Wholly Good, Holy God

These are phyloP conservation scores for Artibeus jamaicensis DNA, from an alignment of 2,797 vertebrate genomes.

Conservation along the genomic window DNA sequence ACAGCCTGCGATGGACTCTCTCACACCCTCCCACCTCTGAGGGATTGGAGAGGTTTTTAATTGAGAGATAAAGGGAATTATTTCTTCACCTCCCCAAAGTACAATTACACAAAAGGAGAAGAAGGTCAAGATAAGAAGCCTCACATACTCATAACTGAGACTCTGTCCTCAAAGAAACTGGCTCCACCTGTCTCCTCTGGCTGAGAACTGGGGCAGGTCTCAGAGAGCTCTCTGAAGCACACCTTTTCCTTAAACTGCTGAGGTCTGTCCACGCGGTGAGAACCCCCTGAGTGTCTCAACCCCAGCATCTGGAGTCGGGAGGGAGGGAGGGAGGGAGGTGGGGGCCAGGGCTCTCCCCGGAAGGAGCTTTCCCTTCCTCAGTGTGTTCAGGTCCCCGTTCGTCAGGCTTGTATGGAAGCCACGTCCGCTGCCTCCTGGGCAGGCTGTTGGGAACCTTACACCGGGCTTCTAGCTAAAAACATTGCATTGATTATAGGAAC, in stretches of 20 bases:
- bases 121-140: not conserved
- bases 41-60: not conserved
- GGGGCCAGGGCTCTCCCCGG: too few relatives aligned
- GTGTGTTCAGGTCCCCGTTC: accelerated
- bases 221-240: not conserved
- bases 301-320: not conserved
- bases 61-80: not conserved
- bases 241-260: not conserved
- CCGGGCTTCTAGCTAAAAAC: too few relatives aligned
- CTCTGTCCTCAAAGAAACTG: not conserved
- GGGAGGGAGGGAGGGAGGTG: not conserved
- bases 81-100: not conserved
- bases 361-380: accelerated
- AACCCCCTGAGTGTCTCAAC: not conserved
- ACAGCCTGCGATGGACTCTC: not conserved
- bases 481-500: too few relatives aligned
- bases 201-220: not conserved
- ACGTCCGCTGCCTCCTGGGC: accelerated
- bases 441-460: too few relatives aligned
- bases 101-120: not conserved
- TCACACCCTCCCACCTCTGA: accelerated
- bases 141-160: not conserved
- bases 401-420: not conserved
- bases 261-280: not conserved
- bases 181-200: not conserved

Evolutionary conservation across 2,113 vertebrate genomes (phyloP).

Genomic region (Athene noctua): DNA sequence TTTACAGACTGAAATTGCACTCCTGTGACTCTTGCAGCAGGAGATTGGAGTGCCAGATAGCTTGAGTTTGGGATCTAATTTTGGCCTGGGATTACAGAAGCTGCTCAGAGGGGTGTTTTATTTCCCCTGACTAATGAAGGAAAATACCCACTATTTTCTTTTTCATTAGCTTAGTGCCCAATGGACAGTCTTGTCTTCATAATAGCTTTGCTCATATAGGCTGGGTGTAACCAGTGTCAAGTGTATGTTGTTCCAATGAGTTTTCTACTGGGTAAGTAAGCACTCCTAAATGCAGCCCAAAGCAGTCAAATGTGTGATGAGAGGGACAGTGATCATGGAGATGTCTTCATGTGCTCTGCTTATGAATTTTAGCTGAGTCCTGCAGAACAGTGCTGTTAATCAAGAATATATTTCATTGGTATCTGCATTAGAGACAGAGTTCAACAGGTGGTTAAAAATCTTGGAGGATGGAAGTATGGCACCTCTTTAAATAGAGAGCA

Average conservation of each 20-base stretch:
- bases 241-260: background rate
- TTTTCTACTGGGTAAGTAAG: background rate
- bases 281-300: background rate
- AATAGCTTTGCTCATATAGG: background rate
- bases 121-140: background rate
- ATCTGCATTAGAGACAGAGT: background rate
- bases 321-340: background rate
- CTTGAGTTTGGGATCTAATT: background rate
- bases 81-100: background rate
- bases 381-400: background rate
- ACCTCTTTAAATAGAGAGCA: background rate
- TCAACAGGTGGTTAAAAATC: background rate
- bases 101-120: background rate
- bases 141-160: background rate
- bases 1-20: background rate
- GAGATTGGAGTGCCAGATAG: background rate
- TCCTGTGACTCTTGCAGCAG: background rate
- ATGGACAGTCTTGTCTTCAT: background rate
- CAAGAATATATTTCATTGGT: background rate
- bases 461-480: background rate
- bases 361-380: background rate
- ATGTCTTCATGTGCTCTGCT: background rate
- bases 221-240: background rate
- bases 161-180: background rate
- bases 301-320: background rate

Mark Murphy dedicates Divine Holiness and Divine Action to answering two questions: What is divine holiness? And why does it matter for understanding divine action? According to Murphy, divine holiness consists in God’s having those features that make it appropriate for creatures to be simultaneously attracted to and repelled by God. This account, in turn, affords a novel framework for understanding divine action, one intended to avoid the pitfalls of alternative approaches emphasizing God’s moral goodness or lovingkindness. In this essay, we express agreement with Murphy’s idea that divine holiness is crucial for understanding divine action. But we find ourselves balking at two significant junctures. First, we contend that Murphy’s characterization of divine holiness requires revision, as appeal to attraction and repulsion doesn’t adequately capture attitudes such as awe and reverence that are central to experiences of the holy. And, second, we argue that the ‘holiness framework’ for divine action fails to accomplish its aims, largely because it rejects the claim that God’s perfect moral goodness and lovingkindness ground God’s holiness. We conclude that theorists should instead embrace a framework for action that integrates God’s perfect moral goodness, lovingkindness, and holiness.